Music Student’s Performance Will Kick Off “New York State Celebrates Dr. Martin Luther King, Jr.: Civil Rights Then and Now” Statewide Broadcast
Leah Magee, a violinist and Performing Arts: Music major at SUNY Schenectady, still sounds a bit in awe that her performance of the civil rights anthem “We Shall Overcome” will begin this year’s “New York State Celebrates Dr. Martin Luther King, Jr.: Civil Rights Then and Now,” a statewide broadcast event. Leah has been attending the event, which usually takes place in the Empire State Convention Center and is virtual this year, since she was in first grade, listening to moving remarks and performances in honor of Dr. King. She will now be one of those contributing her talent to the day of remembrance, with the program airing on Monday, Jan. 18, 2021, on PBS stations throughout New York State. The program will air locally at 10 a.m. on WMHT, with access to this link live after the broadcast.
“I would sit and listen to everybody perform every year and it was just amazing to watch,” she said. “I am honored to be part of the program on this very important day, after watching it for so many years, and to play a piece to honor Dr. King…I’m almost speechless.” Leah was recorded in November playing the song solo at the New York State Museum without an audience, with the beautiful sound of her violin echoing throughout the museum.
The New York State Office of General Services noted that the one-hour tribute to Dr. King “will showcase some of the people and organizations across New York State that embody the principles of one of America’s most significant leaders for social justice, freedom, and equality.” It be will hosted by the Reverend Dr. W. Franklyn Richardson, Senior Pastor of the historic Grace Baptist Church in Mount Vernon, Westchester County. In addition to Leah’s performance, there will be performances of inspirational and historic songs by choirs and performers from across the state, including the Mama Foundation for the Arts from Harlem, the 2021 Dr. Martin Luther King Jr. Ensemble from the Capital Region, and other students from the State University of New York.
Dr. Steady Moono, President of SUNY Schenectady, reflected on Leah’s participation in the program as part of Dr. Martin Luther King, Jr. Day, saying, “It is very special that a performance by one of our students, Leah Magee, is part of such an important program honoring Dr. King’s life on a day when we all pause to reflect on his enduring legacy of equality, civil rights, and peace.”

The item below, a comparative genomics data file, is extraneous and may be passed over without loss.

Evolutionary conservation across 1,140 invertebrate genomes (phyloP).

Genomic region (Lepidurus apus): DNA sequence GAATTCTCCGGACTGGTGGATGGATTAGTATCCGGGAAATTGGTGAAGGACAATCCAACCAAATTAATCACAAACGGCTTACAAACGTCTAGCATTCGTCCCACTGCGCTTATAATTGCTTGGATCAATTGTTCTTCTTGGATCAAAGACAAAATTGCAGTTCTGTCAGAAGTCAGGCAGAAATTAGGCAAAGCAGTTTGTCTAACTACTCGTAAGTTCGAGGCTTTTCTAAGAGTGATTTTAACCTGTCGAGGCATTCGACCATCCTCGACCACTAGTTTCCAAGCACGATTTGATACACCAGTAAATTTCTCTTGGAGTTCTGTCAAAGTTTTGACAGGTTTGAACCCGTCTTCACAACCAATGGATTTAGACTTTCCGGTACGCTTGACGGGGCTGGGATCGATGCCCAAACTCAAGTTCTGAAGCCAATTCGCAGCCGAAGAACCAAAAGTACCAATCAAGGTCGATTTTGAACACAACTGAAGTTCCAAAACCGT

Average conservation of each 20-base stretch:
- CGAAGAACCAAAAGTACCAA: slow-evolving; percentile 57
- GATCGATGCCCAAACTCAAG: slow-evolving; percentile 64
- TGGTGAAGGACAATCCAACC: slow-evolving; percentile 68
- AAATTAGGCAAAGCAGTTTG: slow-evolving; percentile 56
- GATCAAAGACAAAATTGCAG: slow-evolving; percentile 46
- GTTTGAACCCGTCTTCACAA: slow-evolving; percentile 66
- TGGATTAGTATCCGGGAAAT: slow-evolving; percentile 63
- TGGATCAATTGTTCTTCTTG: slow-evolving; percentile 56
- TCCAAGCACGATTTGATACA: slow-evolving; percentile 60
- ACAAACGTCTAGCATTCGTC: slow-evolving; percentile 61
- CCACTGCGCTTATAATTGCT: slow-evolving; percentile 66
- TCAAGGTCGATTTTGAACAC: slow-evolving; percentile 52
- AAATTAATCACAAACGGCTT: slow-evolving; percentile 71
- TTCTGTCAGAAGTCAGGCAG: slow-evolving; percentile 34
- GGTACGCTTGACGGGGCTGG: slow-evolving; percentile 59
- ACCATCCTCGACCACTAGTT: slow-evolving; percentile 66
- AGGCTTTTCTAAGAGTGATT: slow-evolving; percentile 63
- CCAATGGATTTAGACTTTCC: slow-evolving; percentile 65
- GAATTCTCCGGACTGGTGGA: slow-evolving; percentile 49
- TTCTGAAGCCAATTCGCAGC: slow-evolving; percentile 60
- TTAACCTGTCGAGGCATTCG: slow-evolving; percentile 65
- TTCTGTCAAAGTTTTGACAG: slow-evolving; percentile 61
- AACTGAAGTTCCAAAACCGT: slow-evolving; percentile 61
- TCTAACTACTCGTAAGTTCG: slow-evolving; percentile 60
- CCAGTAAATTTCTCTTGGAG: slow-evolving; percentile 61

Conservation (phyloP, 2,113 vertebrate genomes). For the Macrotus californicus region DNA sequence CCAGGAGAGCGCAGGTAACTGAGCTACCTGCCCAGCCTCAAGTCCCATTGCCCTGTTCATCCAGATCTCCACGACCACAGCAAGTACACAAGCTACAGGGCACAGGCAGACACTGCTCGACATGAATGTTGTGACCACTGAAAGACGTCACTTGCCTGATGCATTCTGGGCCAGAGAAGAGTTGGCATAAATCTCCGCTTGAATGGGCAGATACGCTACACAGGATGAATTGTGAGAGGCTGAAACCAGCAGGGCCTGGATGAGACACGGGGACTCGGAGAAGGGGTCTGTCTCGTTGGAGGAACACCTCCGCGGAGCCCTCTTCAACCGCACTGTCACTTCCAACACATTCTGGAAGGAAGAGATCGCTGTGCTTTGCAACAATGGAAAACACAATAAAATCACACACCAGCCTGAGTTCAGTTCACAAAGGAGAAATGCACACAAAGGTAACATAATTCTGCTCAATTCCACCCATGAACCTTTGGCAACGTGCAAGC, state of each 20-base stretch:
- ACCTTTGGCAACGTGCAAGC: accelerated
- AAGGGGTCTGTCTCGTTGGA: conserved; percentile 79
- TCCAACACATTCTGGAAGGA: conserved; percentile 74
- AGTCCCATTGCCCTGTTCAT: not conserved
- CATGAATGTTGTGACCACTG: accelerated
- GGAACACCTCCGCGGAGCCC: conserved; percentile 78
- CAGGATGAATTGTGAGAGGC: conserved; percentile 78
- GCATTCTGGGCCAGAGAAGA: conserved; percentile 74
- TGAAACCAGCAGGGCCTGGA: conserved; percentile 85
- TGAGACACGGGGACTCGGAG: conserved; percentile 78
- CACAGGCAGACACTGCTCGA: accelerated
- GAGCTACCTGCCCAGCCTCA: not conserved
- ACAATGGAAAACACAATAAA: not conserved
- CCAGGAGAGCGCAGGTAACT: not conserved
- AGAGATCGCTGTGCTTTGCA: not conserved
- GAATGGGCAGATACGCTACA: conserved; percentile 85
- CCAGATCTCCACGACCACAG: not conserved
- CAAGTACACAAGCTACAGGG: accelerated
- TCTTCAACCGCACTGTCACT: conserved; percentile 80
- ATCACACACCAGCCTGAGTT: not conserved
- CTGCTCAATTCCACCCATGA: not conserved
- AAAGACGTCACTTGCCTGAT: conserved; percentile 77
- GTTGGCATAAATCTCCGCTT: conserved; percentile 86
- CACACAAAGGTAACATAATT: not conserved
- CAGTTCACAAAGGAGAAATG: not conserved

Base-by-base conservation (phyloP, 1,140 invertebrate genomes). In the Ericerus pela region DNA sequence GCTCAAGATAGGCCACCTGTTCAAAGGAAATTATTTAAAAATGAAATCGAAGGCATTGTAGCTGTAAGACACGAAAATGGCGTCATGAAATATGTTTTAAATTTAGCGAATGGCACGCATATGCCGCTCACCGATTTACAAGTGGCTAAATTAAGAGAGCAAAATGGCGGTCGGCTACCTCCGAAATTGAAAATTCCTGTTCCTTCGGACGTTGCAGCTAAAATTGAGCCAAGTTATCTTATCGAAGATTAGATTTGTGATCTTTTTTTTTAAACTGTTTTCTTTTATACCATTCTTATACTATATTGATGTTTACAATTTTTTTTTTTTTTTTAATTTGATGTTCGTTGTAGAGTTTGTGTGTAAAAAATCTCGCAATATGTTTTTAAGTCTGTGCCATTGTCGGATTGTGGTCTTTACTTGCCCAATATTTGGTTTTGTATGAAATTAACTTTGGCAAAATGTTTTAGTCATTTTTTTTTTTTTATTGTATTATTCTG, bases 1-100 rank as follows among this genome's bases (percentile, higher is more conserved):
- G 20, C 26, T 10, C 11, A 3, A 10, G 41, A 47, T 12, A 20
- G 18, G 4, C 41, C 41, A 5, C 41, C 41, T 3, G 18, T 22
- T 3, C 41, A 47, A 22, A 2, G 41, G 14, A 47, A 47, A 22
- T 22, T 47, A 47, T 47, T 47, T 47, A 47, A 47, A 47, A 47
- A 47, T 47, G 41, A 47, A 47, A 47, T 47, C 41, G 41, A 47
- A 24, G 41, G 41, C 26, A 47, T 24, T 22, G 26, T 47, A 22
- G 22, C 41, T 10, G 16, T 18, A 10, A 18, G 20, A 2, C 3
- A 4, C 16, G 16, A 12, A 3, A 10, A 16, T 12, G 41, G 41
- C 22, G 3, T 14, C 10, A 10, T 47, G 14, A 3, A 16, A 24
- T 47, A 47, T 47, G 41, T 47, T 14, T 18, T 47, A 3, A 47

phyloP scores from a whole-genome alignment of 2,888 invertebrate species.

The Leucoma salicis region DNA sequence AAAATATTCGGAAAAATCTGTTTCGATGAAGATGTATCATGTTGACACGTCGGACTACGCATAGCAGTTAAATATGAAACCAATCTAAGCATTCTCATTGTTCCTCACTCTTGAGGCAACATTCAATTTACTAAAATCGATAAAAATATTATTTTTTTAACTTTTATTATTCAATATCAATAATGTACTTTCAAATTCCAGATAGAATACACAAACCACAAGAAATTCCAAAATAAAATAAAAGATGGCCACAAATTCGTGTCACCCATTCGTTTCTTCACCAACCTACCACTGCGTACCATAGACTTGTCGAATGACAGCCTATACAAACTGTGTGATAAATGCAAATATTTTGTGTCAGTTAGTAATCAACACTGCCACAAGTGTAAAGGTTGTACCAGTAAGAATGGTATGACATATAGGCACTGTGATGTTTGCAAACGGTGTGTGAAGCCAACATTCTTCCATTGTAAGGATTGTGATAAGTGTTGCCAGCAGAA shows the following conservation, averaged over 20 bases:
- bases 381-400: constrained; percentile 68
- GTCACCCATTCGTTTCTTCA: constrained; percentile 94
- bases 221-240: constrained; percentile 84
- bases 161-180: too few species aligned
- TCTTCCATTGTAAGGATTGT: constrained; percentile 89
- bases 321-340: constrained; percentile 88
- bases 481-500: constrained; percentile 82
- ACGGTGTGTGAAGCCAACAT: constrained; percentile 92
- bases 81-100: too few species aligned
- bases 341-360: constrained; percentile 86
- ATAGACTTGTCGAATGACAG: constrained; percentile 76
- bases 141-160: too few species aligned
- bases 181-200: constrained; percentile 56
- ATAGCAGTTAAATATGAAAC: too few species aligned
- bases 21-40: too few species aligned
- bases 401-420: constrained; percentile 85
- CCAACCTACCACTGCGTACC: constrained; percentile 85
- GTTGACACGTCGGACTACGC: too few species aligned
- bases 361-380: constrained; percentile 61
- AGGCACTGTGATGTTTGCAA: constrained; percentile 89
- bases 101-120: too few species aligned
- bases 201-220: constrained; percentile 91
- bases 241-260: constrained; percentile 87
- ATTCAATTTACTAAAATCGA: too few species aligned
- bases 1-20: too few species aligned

A graduate of the Hoosac School in Hoosick, N.Y., Leah has been playing violin for 10 years and studies at SUNY Schenectady with Ann-Marie Barker Schwartz, an Adjunct Faculty Member in the School of Music. “I love the tone of the violin,” Leah shared. “ I love that every violinist has their own way of playing. People can really feel what I’m playing and I can feel what the composer was feeling. I try to express those same feelings with my own twist on it.” Leah is composing music as well. “I started working on composing last year, but I didn’t have the theory training that I’ve gained through my music program at SUNY Schenectady,” she said. “I understand the textures and tones of different notes. I have pieces that I have finished that I’ve shared so far with family and close friends.”
She recalls how she contemplated giving up the instrument when she was 12 years old, crediting one of her teachers with encouraging her to continue. “I thought about stopping, but I had a middle school teacher who told me not to quit. I’m so glad that I listened to her. I made the right choice. Music is very important to me and it’s important to me to share music with other people.”
Leah plans to graduate from SUNY Schenectady next fall with her associate’s degree and transfer on for her bachelor’s degree in Music Performance and Composition.